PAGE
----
“It sounds silly now but it was important then”: supporting the significance of a personal experience in psychotherapy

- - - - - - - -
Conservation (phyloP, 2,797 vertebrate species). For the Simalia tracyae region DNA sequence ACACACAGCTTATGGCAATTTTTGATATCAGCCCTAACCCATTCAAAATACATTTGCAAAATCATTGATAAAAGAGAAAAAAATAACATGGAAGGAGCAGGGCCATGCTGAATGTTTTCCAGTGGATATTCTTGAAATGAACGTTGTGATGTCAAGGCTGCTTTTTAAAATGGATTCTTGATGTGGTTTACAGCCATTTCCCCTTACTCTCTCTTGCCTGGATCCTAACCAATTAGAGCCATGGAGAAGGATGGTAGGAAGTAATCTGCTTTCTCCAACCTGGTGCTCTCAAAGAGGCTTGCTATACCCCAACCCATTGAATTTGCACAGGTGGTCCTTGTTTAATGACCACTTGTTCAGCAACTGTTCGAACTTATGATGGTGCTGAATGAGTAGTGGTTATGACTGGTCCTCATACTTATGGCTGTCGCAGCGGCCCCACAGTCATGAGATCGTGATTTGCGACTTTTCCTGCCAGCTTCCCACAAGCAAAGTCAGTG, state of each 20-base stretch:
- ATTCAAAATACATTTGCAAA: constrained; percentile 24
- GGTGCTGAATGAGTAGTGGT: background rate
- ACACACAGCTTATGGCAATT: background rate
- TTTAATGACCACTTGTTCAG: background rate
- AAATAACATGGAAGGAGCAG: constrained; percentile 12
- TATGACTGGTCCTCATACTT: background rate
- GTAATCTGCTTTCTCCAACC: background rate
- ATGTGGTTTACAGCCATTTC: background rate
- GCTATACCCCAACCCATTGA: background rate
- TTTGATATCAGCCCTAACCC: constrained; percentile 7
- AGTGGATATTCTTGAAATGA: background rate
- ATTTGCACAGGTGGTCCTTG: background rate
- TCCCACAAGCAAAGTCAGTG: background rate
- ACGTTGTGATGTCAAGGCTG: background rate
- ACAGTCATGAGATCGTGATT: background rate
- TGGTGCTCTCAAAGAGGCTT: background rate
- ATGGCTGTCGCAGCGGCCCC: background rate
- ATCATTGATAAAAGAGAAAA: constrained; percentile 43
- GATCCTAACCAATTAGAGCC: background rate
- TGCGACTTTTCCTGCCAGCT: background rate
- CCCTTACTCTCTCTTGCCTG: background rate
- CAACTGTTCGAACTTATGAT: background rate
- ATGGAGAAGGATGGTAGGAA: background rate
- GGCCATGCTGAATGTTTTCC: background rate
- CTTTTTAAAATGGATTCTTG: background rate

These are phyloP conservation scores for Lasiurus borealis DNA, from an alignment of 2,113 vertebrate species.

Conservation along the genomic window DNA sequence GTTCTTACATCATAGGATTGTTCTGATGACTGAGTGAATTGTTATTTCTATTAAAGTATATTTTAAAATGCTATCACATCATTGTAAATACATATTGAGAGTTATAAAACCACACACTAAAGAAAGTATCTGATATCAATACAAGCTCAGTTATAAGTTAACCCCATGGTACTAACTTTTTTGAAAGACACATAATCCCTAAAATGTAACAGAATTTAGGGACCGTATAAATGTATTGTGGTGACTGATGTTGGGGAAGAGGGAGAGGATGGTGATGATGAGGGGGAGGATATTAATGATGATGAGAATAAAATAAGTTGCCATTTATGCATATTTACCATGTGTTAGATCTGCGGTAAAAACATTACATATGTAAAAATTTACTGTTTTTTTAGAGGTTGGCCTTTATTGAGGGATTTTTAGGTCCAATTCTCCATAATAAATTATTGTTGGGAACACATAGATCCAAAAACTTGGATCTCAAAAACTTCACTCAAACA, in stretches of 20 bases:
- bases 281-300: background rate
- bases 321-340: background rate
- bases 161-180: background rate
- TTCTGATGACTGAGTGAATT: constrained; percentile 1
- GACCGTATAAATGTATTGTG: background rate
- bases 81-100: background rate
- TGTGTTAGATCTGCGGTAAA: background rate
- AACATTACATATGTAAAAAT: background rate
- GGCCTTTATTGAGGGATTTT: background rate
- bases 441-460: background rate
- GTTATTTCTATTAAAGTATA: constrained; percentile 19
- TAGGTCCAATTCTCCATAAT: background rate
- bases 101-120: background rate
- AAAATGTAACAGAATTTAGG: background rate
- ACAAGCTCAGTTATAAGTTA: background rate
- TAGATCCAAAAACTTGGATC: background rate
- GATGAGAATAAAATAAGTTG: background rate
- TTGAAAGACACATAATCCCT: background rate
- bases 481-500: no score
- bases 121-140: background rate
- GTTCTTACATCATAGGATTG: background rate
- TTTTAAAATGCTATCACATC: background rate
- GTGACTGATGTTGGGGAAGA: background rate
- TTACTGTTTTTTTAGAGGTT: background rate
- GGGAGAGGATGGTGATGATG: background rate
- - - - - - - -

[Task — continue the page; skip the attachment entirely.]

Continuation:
The article examines a previously undocumented practice whereby psychotherapy clients support the significance of their experience against the background of how it can otherwise be heard. This practice is the phrase “it sounds X, but Y” (e.g., “which sounds silly now, but was like important then”). We call this an SXB-contrast. We used conversation analysis to examine 21 instances of this phenomenon, identified in 12 audio-recorded individual psychotherapy sessions involving 10 clients and 8 therapists. Clients use SXB-contrasts to mark part of their talk as delicate, specifically by voicing an unsympathetic hearing of that talk whilst supporting its experiential significance. Evidence for our claims comes from clients’ use of SXB-contrasts in association with practices of speech delivery (e.g., laughter) and self-repair operations which also establish a part of their talk as delicate. Therapist responses provide additional supporting evidence. The study contributes to understanding how clients can use meta-talk to convey the meaning of their experiences in therapy whilst also making available their own emerging awareness of the multiple meanings of those experiences.